(Note: This is a COUNTRY music website. But because we’ve followed Shooter’s transition from country to rock, because his father is the Flying W, and because he was playing at the Roger Alan Wade show I was at, I decided to write a review. No bellyaching; we will resume our regular countrified programming shortly.)
When I listened to Shooter’s new rock album Black Ribbons, I listened cover to cover as the artist intended, especially since it was a concept album. As I said in my review, the album had decent songs, but the concept had gotten in the way and ostensibly buried them. Since I wrote that review and have listened to the album more and more, those “decent” songs became good. They grew on me. But I had to check re-evaluating the album because if I went back and listened to it cover to cover again, the same problems (Stephen King’s commentaries, pretentious and immature songs, over-saturation of electronica) were still there.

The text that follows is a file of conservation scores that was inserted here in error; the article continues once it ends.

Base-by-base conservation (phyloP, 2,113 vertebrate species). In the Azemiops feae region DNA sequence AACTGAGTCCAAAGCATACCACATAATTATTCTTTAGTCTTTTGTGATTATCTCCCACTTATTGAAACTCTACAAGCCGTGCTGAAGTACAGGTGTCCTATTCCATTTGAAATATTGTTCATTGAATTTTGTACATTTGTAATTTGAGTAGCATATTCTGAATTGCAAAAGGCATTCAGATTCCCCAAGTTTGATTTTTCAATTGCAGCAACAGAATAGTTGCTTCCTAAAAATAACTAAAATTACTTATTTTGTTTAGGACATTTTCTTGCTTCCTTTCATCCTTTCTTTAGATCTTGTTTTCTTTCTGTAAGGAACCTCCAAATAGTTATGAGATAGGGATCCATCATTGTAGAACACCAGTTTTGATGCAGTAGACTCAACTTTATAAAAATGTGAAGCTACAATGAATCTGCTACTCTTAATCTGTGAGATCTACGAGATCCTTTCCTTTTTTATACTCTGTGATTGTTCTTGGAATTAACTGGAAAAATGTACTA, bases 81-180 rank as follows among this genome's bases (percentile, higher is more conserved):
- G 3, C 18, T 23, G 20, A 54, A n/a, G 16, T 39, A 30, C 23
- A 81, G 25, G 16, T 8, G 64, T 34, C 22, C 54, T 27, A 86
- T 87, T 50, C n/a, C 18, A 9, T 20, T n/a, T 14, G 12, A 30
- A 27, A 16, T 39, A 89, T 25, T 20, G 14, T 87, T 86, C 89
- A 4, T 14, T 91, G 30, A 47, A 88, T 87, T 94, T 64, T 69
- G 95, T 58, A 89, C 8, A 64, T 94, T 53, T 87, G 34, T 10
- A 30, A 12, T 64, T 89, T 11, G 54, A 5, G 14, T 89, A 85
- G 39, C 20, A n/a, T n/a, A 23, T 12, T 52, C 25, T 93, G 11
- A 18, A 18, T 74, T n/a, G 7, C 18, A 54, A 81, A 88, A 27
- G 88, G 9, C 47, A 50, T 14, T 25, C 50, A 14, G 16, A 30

But when I saw Shooter live at the musINK Festival in Dallas, the live setup naturally weeded out some of the over-electronica of the album, and with the exception of the very first “Will O The Wisp” communique that started the concert, the set was sans Stephen King. What was left was a genuine, engaging rock show that deserves much praise and little criticism.
The show started with the Black Ribbons album progression almost verbatim: “Wake Up,” “Triskadekaphobia,” “Don’t Feed The Animals.” During the Black Ribbons portion Shooter would switch between a two-keyboard bay and a guitar. When he backed up from the keys and grabbed a Gibson Flying V guitar to hit the power rift on “Wake Up,” it was like a punch in the face, and questions about the direction of Shooter’s music melted away to the ecstatic sense that grabs you when you’re watching a live performance of good rock n’ roll played balls out.